Healing can happen on many levels
Domestic violence is a personal experience, but its root causes go far beyond any individual person—and the opportunities to promote healing aren’t limited just to individuals, either.
We all benefit when we hold harm-doers accountable AND help them to heal.
Restorative justice is a way to repair harm without involving the criminal legal system. Most Californians support the idea of using restorative justice as a path to healing from domestic violence, because in other crimes, it gets results:
Learn about restorative justice
Visit these organizations to learn more about restorative justice approaches to domestic violence.
Domestic violence affects every community in California—differently
Our cultural beliefs and traditions shape how domestic violence shows up in our communities, and domestic violence has different impacts depending on a community's access to resources. When it comes to healing from domestic violence, one size does not fit all. We can and should create solutions that respect deep cultural knowledge.
Tell us how your community heals
How do problems like domestic violence get solved in your community?
Systems work better when they work together
None of us live single-issue lives, so we need to move away from single-issue services. To be most effective, governments need to design systems that help the whole person and the whole family. Instead, many of our current systems—for housing, health, financial security, and domestic violence—are set up in silos, and rarely coordinate well. Our systems need to be interconnected, like real life.
Learn about holistic approaches
Visit these organizations to learn more about the work that is happening to encourage governments and other systems to work more holistically and effectively.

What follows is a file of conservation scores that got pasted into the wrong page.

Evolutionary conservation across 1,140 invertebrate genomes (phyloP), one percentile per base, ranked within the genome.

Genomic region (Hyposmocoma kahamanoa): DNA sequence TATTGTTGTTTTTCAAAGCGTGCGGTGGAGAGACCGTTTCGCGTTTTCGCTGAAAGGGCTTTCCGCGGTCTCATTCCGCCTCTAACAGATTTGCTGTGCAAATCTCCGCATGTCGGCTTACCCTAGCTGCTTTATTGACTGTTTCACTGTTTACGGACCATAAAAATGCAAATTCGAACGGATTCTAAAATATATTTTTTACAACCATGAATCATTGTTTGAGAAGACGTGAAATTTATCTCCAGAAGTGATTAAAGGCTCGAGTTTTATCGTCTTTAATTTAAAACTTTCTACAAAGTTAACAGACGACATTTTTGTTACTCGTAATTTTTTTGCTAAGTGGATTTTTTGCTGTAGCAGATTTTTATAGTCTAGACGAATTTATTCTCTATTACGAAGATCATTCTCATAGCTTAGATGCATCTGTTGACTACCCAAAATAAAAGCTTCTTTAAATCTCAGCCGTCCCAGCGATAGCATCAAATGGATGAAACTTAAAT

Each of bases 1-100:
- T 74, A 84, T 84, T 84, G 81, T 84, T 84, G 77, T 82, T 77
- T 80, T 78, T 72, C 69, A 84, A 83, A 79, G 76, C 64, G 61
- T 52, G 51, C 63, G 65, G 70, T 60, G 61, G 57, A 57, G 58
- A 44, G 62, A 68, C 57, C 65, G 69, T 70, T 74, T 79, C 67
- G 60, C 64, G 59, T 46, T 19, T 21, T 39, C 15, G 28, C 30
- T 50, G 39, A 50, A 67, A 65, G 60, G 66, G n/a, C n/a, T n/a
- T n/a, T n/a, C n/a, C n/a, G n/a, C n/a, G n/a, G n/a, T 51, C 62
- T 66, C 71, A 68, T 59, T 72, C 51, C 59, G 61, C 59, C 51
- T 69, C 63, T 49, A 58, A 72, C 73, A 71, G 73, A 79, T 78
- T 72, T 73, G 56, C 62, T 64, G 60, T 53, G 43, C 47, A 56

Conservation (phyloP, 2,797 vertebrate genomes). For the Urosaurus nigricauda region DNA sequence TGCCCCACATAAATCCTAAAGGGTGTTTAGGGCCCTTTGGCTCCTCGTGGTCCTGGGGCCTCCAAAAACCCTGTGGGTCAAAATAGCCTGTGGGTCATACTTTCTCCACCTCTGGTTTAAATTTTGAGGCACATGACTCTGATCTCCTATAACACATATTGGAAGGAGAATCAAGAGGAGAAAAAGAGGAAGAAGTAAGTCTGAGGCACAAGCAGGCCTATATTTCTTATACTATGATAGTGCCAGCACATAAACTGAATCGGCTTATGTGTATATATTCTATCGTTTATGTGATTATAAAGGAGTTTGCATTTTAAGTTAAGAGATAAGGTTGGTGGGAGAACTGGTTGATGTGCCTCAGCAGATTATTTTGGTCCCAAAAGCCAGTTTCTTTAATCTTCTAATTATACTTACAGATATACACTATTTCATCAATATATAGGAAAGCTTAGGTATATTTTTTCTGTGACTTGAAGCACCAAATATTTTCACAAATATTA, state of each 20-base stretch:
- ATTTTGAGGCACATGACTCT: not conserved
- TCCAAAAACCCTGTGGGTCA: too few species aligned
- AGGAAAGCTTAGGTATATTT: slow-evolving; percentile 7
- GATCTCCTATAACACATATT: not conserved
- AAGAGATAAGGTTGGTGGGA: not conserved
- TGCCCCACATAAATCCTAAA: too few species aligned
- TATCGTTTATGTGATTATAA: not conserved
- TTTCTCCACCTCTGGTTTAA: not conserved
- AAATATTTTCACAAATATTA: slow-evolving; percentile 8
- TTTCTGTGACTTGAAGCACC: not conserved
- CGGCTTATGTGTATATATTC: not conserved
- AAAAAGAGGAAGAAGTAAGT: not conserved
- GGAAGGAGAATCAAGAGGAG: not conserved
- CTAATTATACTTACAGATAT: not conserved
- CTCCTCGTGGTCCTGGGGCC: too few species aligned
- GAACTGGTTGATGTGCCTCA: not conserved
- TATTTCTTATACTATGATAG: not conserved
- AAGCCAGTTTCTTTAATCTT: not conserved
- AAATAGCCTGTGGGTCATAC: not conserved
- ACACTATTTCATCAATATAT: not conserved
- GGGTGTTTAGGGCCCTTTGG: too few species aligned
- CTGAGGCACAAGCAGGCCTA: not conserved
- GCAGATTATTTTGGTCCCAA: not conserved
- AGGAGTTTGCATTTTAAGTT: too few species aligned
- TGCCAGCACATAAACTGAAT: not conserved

What elements make relationships healthier?
Most of us never get a class on what it means to be a good partner, parent or friend, but being in a relationship is a skill we all can learn.
Open sharing and genuine listening between all people in the relationship (even in conflict)
Trust is a key part of healthy relationships, and honesty (with healthy boundaries and some privacy) builds trust.
Affection can take many forms. However it is expressed, knowing the other person in the relationship cares deeply builds strong bonds.
Mutual respect is present when both people feel that who they are, what they think, and what they need is heard and valued.
Reflect on your relationships
What aspects of your relationships are you most proud of? It’s good to talk to your loved ones about what makes you feel happy and supported in your relationships, and what things you’d like to work on.
If you’re concerned that your relationship may be impacted by domestic violence, there are resources to help. One place to start:
Healing is a path to prevention
Every time a survivor, family member and harm-doer is able to heal, it stops a cycle of violence. The impact these cycle-breakers have on the world ripples outwards—healing for one generation is prevention for the next.